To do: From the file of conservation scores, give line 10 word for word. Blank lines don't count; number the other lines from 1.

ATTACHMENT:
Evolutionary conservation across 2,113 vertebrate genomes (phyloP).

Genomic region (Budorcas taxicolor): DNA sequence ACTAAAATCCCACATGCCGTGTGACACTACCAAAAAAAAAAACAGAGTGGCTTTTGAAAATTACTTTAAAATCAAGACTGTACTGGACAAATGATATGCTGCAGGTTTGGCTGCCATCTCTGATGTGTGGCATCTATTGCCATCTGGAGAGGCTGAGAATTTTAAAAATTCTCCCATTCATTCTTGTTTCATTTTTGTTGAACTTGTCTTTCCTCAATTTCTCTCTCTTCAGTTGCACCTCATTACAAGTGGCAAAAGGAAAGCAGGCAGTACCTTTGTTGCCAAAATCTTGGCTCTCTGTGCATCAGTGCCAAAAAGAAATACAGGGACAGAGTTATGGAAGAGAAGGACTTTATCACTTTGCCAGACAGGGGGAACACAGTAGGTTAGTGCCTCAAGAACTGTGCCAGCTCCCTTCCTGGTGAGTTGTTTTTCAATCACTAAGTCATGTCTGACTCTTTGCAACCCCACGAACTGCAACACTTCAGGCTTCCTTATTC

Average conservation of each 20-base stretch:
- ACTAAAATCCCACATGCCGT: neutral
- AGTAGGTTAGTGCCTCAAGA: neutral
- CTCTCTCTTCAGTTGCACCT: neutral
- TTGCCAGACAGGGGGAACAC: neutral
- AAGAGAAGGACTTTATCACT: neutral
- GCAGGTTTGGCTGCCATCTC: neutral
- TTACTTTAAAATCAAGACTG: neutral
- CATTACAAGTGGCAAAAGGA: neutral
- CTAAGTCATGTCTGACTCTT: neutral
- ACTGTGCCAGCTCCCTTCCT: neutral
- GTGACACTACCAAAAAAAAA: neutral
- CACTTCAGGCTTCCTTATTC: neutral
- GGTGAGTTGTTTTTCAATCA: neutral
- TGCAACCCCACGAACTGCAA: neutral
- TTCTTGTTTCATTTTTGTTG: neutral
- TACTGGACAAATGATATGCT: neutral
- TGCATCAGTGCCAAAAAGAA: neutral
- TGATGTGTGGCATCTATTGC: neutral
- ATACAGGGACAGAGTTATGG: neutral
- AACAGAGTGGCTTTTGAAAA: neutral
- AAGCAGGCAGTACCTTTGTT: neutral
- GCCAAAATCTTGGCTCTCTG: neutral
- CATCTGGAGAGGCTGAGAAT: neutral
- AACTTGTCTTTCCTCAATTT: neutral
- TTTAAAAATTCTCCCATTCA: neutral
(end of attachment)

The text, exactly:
- TTACTTTAAAATCAAGACTG: neutral